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  • Who Was the REAL Target of the Gizmodo Raid?


    As many questions as answers linger after the revelation of the police raid on Gizmodo editor Jason Chen's house on Friday night. Questions like: are bloggers really journalists? (I kind of hope so, personally), what did they want off Chen's hard drives? and why didn't they arrest him? The police took their time, having broken into Chen's house when he wasn't there, but he was told he could stay or go if he wanted to… though the inventory of the stuff they took includes "one box of business cards for suspect chen." So are they after him, or the guy he bought the iPhone from?

    The chief operating officer of Gawker Media, Gaby Darbyshire, asserts that California law protects journalists from being served search warrants. Specifically, section 1524(g) of California’s penal code - the so called "shield law" - says basically that a reporter doesn't have to give evidence in a legal trial. And Darbyshire also made sure that she pointed out that the ruling of the California Appeals Court in the case of O'Grady vs. Superior Court established that bloggers are journalists. (Yay.) Supposedly, however, the law doesn't protect journalists from searches related to a crime. And here's where the big question arises: was the whole "lost and found (and sold for five grand)" deal a crime?

    First Amendment expert Terry Francke says "nah." The executive director of Californians Aware, a rights group that advocates for journalists, told SF Weekly tech blogger Joe Eskenazi that the laws covering found property are civil codes, not penal ones… so Gawker may only be exposed to a lawsuit from Apple. And that may be punishment enough, but if so, then the police had no right to raid Chen's house, and so they may be able to settle out of court with Apple.

    There's just one wrinkle. If the "I found the phone in a bar" story was bogus, and Gawker knew it was bogus… in other words, if the phone was stolen, rather than found, then it's a whole different ball game. Remember, Apple contacted the police to complain about a theft, and the warrant was issued for property "used as the means of committing a felony" and/or "tends to show that a felony has been committed or that a particular person has committed a felony." Felony theft is when the value of the stolen thing is over some amount… I've read $450 and $950, but both numbers are smaller than the $5,000 Gawker paid for the phone and probably way smaller than what the phone was worth to Apple.

    If there's evidence on any of the four computers, two servers, iPhone, or Kingston thumbdrive taken from Chen that the iPhone was stolen, then Chen's not the guy who really needs to be worried (though "suspect chen" may be charged as an accessory)… it's the guy who supposedly sat next to Gray Powell at that bar.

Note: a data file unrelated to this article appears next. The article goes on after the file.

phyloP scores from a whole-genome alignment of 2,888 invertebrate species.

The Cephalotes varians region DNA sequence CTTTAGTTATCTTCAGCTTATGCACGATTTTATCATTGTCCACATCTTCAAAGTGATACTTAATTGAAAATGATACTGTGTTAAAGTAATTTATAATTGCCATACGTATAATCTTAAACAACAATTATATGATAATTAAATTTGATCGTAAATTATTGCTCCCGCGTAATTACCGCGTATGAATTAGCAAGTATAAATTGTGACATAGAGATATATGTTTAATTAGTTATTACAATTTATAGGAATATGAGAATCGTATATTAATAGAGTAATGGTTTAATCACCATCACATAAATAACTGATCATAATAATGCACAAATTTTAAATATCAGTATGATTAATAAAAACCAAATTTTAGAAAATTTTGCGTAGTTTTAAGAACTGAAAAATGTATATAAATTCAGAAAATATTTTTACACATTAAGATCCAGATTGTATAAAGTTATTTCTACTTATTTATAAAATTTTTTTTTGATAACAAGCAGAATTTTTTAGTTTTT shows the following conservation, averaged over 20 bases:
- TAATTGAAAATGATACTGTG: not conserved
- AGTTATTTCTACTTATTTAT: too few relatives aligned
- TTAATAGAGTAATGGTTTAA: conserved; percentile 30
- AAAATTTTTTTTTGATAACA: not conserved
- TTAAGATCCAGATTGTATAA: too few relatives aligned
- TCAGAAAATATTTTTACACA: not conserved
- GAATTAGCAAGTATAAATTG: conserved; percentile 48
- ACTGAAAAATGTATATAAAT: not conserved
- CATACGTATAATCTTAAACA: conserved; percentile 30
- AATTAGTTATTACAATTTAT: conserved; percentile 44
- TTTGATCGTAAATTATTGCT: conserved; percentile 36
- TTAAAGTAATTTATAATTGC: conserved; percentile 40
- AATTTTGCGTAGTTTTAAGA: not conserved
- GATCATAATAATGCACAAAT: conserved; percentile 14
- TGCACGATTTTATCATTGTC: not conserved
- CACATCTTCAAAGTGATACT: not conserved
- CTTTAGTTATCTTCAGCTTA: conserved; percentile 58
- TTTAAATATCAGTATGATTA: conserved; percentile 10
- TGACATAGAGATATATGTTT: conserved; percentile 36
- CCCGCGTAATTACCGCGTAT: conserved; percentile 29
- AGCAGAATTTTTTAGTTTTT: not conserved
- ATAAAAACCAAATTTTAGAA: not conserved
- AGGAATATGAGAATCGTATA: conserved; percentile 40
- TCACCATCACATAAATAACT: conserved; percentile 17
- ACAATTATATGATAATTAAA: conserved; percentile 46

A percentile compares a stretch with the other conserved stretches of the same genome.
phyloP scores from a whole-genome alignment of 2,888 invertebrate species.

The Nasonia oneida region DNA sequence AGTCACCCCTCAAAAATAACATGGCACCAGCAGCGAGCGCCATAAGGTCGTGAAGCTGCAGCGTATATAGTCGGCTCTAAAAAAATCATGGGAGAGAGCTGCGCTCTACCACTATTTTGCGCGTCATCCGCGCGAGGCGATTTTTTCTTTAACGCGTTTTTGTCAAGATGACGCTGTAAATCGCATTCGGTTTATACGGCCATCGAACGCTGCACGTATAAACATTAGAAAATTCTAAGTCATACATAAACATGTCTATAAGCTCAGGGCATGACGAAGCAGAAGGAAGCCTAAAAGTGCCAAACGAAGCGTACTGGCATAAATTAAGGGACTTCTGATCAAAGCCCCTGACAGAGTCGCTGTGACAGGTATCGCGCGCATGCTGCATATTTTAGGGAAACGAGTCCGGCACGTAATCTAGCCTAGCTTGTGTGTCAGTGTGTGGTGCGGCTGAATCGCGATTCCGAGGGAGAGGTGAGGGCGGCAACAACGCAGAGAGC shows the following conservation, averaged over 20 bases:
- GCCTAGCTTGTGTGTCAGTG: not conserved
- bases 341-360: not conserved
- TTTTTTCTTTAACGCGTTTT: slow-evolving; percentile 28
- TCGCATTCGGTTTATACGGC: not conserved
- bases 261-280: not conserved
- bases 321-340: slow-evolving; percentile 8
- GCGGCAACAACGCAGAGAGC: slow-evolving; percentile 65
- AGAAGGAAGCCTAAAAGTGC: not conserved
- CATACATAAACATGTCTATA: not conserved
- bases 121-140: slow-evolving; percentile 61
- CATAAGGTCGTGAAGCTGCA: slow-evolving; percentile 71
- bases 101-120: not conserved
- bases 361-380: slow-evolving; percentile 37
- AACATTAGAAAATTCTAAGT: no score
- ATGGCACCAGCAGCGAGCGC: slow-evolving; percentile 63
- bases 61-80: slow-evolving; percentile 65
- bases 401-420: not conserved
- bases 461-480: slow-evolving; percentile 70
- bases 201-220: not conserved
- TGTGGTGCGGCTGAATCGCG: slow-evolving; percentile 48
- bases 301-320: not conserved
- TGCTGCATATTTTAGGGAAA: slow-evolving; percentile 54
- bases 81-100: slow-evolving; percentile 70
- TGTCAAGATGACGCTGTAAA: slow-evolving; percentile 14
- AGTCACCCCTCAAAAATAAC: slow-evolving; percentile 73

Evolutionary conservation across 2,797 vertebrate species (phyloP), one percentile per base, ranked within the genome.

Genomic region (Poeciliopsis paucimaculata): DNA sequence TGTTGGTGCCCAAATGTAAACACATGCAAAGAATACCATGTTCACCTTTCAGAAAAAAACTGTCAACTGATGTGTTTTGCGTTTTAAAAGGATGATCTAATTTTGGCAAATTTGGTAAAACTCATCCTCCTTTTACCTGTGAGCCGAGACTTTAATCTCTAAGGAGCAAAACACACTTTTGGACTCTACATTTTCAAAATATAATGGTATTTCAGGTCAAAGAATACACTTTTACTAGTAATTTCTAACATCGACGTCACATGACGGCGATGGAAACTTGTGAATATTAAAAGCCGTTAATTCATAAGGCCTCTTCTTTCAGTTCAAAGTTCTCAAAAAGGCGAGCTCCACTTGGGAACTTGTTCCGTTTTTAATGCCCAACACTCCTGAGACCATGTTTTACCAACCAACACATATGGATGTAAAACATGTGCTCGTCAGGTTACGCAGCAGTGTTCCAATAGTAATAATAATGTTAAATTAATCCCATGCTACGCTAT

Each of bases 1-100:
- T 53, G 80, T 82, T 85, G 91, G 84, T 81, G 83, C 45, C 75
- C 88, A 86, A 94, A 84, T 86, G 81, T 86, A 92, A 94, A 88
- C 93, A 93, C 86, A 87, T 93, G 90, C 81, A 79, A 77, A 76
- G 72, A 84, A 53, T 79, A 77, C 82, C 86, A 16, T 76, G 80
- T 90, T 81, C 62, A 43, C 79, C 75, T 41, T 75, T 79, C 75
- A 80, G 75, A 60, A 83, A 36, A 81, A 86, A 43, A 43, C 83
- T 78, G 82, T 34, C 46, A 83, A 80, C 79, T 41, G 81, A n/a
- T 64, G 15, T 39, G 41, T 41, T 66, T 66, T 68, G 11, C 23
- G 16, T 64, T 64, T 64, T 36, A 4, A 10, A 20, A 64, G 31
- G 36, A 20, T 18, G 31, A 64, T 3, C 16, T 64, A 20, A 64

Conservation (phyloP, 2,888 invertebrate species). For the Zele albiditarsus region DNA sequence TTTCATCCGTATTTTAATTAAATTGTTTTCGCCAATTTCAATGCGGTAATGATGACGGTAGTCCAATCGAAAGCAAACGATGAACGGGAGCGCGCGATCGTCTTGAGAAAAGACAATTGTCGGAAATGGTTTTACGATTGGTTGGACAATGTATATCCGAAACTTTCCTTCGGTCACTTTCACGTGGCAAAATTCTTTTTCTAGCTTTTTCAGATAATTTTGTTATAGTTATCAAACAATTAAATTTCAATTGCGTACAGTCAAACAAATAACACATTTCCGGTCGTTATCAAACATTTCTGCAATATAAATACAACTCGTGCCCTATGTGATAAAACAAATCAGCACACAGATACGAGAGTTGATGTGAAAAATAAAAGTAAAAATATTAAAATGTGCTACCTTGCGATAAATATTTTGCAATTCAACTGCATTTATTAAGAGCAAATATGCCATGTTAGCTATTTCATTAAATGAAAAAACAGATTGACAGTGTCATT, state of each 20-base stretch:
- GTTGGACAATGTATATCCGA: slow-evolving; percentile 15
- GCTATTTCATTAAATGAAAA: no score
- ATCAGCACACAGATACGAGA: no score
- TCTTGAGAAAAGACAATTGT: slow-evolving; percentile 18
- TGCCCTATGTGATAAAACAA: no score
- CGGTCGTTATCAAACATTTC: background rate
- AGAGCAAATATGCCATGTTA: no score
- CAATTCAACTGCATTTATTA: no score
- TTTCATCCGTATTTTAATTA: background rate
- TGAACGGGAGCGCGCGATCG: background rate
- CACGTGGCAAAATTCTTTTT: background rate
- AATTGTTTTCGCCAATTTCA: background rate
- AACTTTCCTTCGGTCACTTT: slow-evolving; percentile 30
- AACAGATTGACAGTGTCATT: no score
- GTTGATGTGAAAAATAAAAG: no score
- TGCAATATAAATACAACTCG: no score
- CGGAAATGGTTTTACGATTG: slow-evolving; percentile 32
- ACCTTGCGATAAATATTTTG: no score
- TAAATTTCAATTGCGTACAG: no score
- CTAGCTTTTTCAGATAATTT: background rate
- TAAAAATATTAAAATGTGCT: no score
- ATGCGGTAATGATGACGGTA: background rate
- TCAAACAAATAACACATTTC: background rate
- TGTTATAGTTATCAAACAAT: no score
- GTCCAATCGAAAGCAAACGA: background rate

image via Dilbert
    This article was originally published in forum thread: Who Was the REAL Target of the Gizmodo Raid? started by Paul Daniel Ash View original post
    Comments 55 Comments
    1. boges's Avatar
      boges -
      viral marketing...
    1. PWNsyst3m's Avatar
      PWNsyst3m -
      Wow apple......just wow
    1. DeclanFay's Avatar
      DeclanFay -
      lol they took " exsternal hd's "
    1. kraziebone's Avatar
      kraziebone -
      Apple's not physically doing the searches and arrests but it's more than just "filing a complaint" when you have a huge powerhouse company that has a lot of connections filing the complaint. This may be about trade secrets to Apple but according to Jason the iPhone wasn't stolen, it was lost. And he returned it, he just documented it first which isn't illegal. So it's not as easy as saying he exposed trade secrets because once it's been lost in a public place, it's no longer for Apple's eyes only. If it truely wasn't stolen then I don't see the problem. Even if it was stolen, if Jason truely didn't know, then I still don't see the liability issues. There is obviously a lot we don't know but based on what we do know, I can't see why he is getting so manhandled other than the fact that it's Apple
    1. santiagodraco's Avatar
      santiagodraco -
      How ******* often do they raid a house of someone thought to have bought a piece of "possibly" stolen merchandise? Not very ******* often. On top of that there's no reason to take ALL of his PCs.

      What is wrong with people?

      The only thing that would make this sensible is if they had clear evidence that this was planned from the start, in which case the Apple employee should have been fired long ago.

      Gotta love the world according to Jobs.
    1. cheveli's Avatar
      cheveli -
      People are assuming that only apple would get legal in matters like this. If I was a company, and I had alot riding on a new product, I would definetly get legal. The guys knew what they had, they should have known what would happened. If some of yours gets lost, let's say a wallet, and it doesn't get returned until they post all of ur personal info, credit card #s. Then they give it back, I'm pretty sure you would be pissed.

      The demand from us to know the latest and greates when it comes to the iPhone drives actions like this.

      For people that want to cut on Apple or Steve Jobs or whatever, grow up. Obvisiouly something about their products you like, if not you wouldn't be spending your time on these forums.
    1. Faxmonkey's Avatar
      Faxmonkey -
      Quote Originally Posted by pauldanielash View Post
      Remember, Apple contacted the police to complain about a theft, and the warrant was issued for property "used as the means of committing a felony" and/or "tends to show that a felony has been committed or that a particular person has committed a felony."
      When was this, exactly? I recall that Apple never reported the phone stolen, but when Gizmodo published their article and they were asked if they had "lost" a phone they said "No, it was stolen." In other words, they didn't go to the police until they got it back -- because they wanted to keep secret the fact that it was lost in the first place.
    1. cheveli's Avatar
      cheveli -
      They probably also did it just to make sure they got it back.
    1. brentbizzle's Avatar
      brentbizzle -
      People keep saying that this whole thing is good for Apple cause they'll sell more of the new iPhone model. Apple's problem is getting rid of the 3GS. If everyone keeps making a big deal about the new one, and more of it is revealed, it will be more likely people will wait for the new model instead of scooping up a 3GS.